PRESS RELEASE: California Abolishes Regressive and Racially Discriminatory Juvenile Legal System Fees – Western Center on Law

FOR IMMEDIATE RELEASE

SACRAMENTO— Today California Governor Gavin Newsom signed into law Senate Bill 1290[1] (SB 1290), a bipartisan juvenile justice reform bill that outlaws the collection of administrative fees that disproportionately extract wealth from low-income, Black and Latinx families.

Previously, local courts and probation departments across the state imposed fees on families for their child’s involvement in the juvenile system, including fees for legal representation by a public defender and daily fees for food, clothing, and health care when youth were detained in juvenile halls.

According to the bill’s co-author, Senator Maria Elena Durazo (D-Los Angeles), “The passage of SB 1290 marks the full abolition of juvenile fees in California. The harmful, costly, and frequently unlawful practice of collecting these administrative fees causes devastating and lasting harm to low-income families, while providing little net revenue for counties.”

In 2018 California ended the assessment of all new juvenile fees with the passage of Senate Bill 190[2], after research[3] by the U.C. Berkeley School of Law Policy Advocacy Clinic documented how fees push youth further into the system and trap families in cycles of debt. Because of systemic racism throughout the juvenile system, even after controlling for underlying offense, researchers found that families of Black and Latinx youth were liable for higher fees than families of white youth.

Forty-three of California’s 58 counties had gone beyond what was previously mandated by the state and voluntarily ended collections on over $346 million in outstanding juvenile fees. The 15 remaining counties will now be required to discharge approximately $15 million in outstanding fees by the end of the year.

The passage of SB 1290 also formally ends the collection of fees for home supervision, electronic monitoring, and drug testing for young people under age 21 in the criminal system. This complements the historic passage of California’s Assembly Bill 1869[4], a budget trailer bill championed by Budget Chairwoman Holly J. Mitchell that abolishes 23 administrative fees in the criminal system for people of all ages. AB 1869 was signed on Friday, September 18, 2020.

Anthony Robles with the Youth Justice Coalition of Los Angeles, a co-sponsor of the bill, noted that, “While the California legal system still extracts wealth from over-policed communities through fines and restitution, we are leading the nation in fee reform by eliminating these taxes that keep low-income families and communities of color in a vicious cycle of poverty and punishment. We hope that organizers, advocates, and lawmakers across the country can use our almost decade-long grassroots campaign as an example as they fight for debt-free justice in their own communities.”

Co-sponsor Jessica Bartholow with Western Center on Law & Poverty added, “The elimination of all juvenile fees and many adult fees is an important step toward divesting community resources away from the carceral system and keeping those dollars in the hands of families and in their communities where they are desperately needed right now. Fees unjustly force communities that are targeted by racist policing and punished by a racist carceral system to directly pay for that violence against them.”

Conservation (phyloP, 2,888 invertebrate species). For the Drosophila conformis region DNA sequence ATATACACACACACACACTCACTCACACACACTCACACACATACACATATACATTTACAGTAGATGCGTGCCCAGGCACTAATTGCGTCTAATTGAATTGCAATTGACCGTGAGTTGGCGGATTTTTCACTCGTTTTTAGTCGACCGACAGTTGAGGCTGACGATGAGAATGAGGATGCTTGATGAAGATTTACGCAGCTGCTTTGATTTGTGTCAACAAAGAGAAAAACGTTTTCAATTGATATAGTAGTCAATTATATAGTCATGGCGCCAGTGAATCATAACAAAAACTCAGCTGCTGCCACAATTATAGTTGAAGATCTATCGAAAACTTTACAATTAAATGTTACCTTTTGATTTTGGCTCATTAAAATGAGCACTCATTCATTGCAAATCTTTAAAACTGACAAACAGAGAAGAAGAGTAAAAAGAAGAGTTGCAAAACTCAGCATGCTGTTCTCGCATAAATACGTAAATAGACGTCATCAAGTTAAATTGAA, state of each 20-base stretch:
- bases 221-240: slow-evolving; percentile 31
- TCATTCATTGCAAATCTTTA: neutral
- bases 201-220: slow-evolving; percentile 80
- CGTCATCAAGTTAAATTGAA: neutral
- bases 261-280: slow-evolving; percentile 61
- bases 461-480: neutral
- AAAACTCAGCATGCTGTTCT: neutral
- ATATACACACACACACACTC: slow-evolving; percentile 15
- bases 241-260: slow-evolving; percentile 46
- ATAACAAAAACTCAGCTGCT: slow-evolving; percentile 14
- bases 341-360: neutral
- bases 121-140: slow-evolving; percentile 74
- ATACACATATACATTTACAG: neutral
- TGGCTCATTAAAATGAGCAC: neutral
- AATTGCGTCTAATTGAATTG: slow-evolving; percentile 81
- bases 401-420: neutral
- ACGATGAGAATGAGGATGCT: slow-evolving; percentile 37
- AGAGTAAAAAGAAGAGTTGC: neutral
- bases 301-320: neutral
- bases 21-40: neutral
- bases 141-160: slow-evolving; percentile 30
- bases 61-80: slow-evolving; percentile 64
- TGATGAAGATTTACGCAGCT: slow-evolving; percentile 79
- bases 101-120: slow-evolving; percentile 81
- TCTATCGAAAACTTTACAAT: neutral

Earlier this year, Maryland[5] similarly abolished juvenile fees and Nevada[6] outlawed charging juvenile fees. Additional states, including Colorado, Louisiana, and Oregon, are considering taking legislative action to end this regressive and racially discriminatory practice.

“California was the first state in the nation to look at the data and acknowledge the high pain and low gain of juvenile fees,” said Stephanie Campos-Bui with the UC Berkeley Law Policy Advocacy Clinic. “It is really exciting to see the fight for debt-free justice expand into so many other states and even get attention at the federal level.”

Last spring, California Congressmember Tony Cárdenas introduced the Ending Debtor’s Prison For Kids Act[7] (H.R. 2300), which offers funding for mental and behavioral services to states that eliminate fees associated with the juvenile justice system.

“The passage of SB 1290 in California is another step in our fight to end the cruel practice of collecting fines and fees that keep children in jail and American families in debt”, said Congressman Tony Cárdenas.  “Similar to SB 1290, my bill, Eliminating Debtor’s Prison for Kids Act (H.R. 2300), introduced in the U.S. Congress, will help states across the country, including California, end the burdensome costs, fines, and fees associated with the juvenile justice system which perpetuates this unfair cycle of juvenile incarceration. I hope other states follow California’s lead and end this harmful practice so we can focus on fostering healthier outcomes for our young people and provide all children with a second chance at a better life.”

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Contacts:

Jessica Bartholow, Western Center on Law & Poverty, (916) 282-5119, jbartholow[at]wclp.org

Anthony Robles, Youth Justice Coalition, (626) 838-9450, anthony[at]youth4justice.org

Stephanie Campos-Bui, Policy Advocacy Clinic, (909) 568-7410, scamposbui[at]law.berkeley.edu

References

  1. ^ Senate Bill 1290 (leginfo.legislature.ca.gov)
  2. ^ Senate Bill 190 (leginfo.legislature.ca.gov)
  3. ^ research (www.law.berkeley.edu)
  4. ^ Assembly Bill 1869 (leginfo.legislature.ca.gov)
  5. ^ Maryland (trackbill.com)
  6. ^ Nevada (www.leg.state.nv.us)
  7. ^ Ending Debtor’s Prison For Kids Act (www.congress.gov)

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